Slowly Drowning In

Slowly Drowning In A Sea Of “Not Okay-ness”

The people who identify me as “their person” are women in midlife. My words resonate with those who have hit their 40s-plus and are asking themselves the deeper questions in life.  

One such question…“Is this it?”  This 3-word question gets asked of just about every facet of their life.

I’ve climbed that corporate ladder… “Is this it?”

I’ve hustled away the years…”Is this it?”

I’ve had the kids…”Is this it?”

I hitched my wagon to someone…“Is this it?”

I’ve accumulated the pretty stuff…”Is this it?”

The specifics one can ask this question of go on and on.  The thread that weaves them all together is that there comes this point in life when we realize we are not okay with how things are.  

This “not okay-ness” can be surface level or it can be fathoms deep.   

The deep questions of life are rarely asked outside our own head.  We choke down the feelings, often aided by a glass (or several) of wine before we hit the sack to try to sleep, yet again.  All so we can get up the next day and “try” to answer that 3-word question, yet again.  Now if you’re anything like the majority of us who ask the deeper questions of ourselves, you know that alone in your head is a scary place to look for answers. 

Primary reason midlife women jive with my vibe? 

I talk about the things we just don’t talk about.  I am right smack dab in the throes of midlife myself and I’ll tell you what, it has been lonely.  And downright confusing.  

As I always do, I hit the digital streets in pursuit of information to help me navigate the waters. In doing so, I realized there’s a massive resource gap in the market when it comes to helping women understand what is at work during perimenopause.  

Perimenopause is the time period of up to 10 years preceding menopause.  Menopause is technically something you can only realize has occurred in hindsight.  Menopause is an event and it occurs when you can count 12 calendar months (cycles) during which you did not have an active menses.  In other words, if you didn’t have your period for the previous 12 months, your menopause has happened.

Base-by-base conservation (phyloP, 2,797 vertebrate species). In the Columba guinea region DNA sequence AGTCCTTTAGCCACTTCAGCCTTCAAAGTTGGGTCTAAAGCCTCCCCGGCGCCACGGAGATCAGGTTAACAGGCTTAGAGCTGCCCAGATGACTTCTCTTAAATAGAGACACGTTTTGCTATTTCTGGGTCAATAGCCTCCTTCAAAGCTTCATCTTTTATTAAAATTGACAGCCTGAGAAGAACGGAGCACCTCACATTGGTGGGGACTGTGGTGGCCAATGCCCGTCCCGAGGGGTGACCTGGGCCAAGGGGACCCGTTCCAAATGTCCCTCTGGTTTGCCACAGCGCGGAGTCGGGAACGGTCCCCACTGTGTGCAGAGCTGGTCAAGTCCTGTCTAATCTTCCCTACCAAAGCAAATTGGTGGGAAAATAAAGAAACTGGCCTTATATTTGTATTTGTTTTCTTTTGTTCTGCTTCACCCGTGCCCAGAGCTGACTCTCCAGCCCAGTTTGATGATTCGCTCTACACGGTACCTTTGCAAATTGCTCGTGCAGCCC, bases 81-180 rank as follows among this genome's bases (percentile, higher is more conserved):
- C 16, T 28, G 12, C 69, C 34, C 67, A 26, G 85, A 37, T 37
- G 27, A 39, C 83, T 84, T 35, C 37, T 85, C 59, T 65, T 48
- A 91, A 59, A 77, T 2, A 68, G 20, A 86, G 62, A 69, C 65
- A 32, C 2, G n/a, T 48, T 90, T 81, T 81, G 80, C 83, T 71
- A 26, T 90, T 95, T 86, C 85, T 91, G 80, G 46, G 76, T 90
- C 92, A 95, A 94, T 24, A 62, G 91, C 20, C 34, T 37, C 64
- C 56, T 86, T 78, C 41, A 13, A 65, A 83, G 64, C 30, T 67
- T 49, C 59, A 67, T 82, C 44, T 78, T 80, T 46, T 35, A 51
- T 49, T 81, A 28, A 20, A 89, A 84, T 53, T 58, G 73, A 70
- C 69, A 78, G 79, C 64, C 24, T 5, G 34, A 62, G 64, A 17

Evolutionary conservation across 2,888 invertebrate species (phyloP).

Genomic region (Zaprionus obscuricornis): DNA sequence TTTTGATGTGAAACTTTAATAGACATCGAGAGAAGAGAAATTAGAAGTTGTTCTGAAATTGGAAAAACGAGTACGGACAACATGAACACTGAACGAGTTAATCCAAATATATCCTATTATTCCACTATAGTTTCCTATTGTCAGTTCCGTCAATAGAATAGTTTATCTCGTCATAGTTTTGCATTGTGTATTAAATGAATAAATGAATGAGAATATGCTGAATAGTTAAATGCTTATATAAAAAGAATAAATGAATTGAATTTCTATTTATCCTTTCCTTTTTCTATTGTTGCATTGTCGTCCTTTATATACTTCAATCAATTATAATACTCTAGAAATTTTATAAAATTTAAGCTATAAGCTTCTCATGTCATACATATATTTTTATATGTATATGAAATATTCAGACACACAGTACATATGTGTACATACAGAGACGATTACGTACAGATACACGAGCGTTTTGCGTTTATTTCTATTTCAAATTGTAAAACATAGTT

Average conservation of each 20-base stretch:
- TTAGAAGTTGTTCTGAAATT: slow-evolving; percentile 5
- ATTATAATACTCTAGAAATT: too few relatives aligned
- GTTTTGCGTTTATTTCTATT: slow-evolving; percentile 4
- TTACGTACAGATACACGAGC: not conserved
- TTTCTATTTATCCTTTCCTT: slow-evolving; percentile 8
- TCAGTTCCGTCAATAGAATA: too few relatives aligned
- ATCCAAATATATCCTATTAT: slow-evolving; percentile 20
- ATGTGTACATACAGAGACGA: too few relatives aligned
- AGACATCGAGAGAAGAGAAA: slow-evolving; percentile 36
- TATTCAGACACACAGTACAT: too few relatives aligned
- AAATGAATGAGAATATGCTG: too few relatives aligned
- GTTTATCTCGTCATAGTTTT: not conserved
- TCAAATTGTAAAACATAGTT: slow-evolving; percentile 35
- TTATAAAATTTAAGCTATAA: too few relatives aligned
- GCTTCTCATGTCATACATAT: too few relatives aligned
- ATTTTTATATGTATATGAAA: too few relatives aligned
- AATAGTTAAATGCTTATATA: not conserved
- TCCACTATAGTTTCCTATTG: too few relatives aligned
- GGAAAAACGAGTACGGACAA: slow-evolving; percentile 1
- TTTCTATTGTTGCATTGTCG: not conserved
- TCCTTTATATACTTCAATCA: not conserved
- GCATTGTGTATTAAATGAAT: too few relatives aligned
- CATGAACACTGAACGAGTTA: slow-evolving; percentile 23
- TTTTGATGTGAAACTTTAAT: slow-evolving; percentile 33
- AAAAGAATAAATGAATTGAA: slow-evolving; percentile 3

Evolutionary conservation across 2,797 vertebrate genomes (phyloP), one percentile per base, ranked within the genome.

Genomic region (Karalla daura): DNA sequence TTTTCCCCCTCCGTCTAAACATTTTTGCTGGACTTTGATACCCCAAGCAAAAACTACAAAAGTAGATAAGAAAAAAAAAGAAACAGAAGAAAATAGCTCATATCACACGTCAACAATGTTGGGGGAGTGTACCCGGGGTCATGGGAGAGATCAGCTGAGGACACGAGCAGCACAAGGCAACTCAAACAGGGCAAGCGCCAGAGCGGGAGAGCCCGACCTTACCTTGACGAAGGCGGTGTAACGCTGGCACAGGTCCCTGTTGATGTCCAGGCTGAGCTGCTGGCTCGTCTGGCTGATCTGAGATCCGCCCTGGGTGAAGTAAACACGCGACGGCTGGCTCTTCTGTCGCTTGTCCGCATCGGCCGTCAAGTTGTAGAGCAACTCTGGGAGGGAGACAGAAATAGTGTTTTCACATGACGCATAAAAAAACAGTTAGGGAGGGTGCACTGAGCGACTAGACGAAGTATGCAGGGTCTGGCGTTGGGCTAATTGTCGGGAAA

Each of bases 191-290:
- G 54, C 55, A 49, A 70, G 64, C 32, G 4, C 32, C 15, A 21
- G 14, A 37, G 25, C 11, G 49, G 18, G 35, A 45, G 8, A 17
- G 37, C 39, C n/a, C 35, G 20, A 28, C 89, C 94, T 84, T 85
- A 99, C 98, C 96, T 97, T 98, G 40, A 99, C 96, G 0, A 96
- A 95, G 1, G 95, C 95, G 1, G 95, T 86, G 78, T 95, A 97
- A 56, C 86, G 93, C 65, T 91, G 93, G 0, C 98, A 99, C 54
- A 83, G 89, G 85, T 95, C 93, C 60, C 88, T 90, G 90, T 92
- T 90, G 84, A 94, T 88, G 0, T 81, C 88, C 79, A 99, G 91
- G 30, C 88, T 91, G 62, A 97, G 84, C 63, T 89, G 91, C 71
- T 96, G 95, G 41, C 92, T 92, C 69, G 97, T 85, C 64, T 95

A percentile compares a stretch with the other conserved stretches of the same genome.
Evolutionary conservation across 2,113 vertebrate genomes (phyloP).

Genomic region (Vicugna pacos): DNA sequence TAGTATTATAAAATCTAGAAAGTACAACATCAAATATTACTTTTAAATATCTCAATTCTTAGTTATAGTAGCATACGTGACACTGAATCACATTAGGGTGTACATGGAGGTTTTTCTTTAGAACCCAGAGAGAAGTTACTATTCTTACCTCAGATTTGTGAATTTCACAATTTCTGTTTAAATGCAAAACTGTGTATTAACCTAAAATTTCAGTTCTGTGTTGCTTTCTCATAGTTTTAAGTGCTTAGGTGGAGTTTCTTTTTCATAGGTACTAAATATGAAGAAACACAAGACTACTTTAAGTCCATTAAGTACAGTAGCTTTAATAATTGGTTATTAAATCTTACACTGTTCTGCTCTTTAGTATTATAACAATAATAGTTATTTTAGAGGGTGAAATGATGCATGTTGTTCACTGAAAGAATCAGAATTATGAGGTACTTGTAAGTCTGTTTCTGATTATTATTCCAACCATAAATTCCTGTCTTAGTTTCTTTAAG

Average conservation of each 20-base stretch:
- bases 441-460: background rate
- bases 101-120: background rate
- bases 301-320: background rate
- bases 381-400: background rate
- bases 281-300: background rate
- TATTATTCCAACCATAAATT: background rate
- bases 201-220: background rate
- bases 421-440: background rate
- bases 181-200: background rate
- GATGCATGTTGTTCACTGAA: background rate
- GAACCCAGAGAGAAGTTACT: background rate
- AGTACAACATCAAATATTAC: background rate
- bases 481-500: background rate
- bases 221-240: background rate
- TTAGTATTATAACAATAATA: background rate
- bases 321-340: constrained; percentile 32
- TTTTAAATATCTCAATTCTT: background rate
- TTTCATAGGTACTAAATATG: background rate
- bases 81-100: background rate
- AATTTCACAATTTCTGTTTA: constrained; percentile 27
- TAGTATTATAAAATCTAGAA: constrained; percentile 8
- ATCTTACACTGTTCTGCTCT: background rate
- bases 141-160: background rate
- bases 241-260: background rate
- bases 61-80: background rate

There is a massive void in the baseline of knowledge women are exposed to.  This widening resource gap adds not only to the confusion and the anxiety around this time of a woman’s transition, it further drives a wedge between a woman and her connection to the natural cycle of all things female.  Those producing the bare bones information do so to support their agenda that is built around messaging that there is something wrong with everything we experience during perimenopause.  This message is fueled by an undertone of “it’s complicated”.  And the complicated nature of it all stems from the fact that we are female. Just look at each and every normal facet of being born female.  If there’s a diagnosis, there’s a billable “code” for it.  

Now of course, in our world today this messaging is primarily generated by Big Pharma or those whom they fund directly or indirectly. Their agenda is to make a profit for their shareholders.  That is the ultimate motivation. And the #1 reason all messaging they generate is suspect until proven not to be.  I recommend that even then, still give ‘er the old side-eye…just to be sure.  

Effectively, the message is:  “There must be ‘something wrong’ because you have (what we are going to label as) symptoms.”

All the messages we women get throughout our lifetime are essentially that if we exhibit some sort of response, or have a feeling that may bring about some discomfort, or a reaction to something that may very well be a noxious stimulus (something that should elicit a reaction), AKA a symptom, there’s something at work that shouldn’t be.  In essence, we shouldn’t “experience” such things.  

We shouldn’t feel highs.  And we certainly should not feel any variation of a low. 

We should always just be kind of in this little steady Middle Land of Feelings.  This is the messaging relayed to us women from childhood.  This “should” be our experience as a woman.  Steady and middle of the range is what the human experience is supposed to be when we have two X-Chromosomes.  

Well to that I say, 

By the time we hit midlife, we’ve accumulated habits that both work for us and against us.  Much of what reinforces said habits is beliefs we’ve picked up along the way. The act of picking them up has not been conscious, for the most part. 

The messaging has permeated every facet of our life.  And when we start to realize we’re living a life we just don’t love, let alone like for the most part, we have this moment of reckoning that can disturb so much of what we think, do and feel.  It can be uncomfortable at best and life-derailing at worst. Most of us find ourselves somewhere between the two. 

Slowly drowning in a sea of “not okay-ness”.

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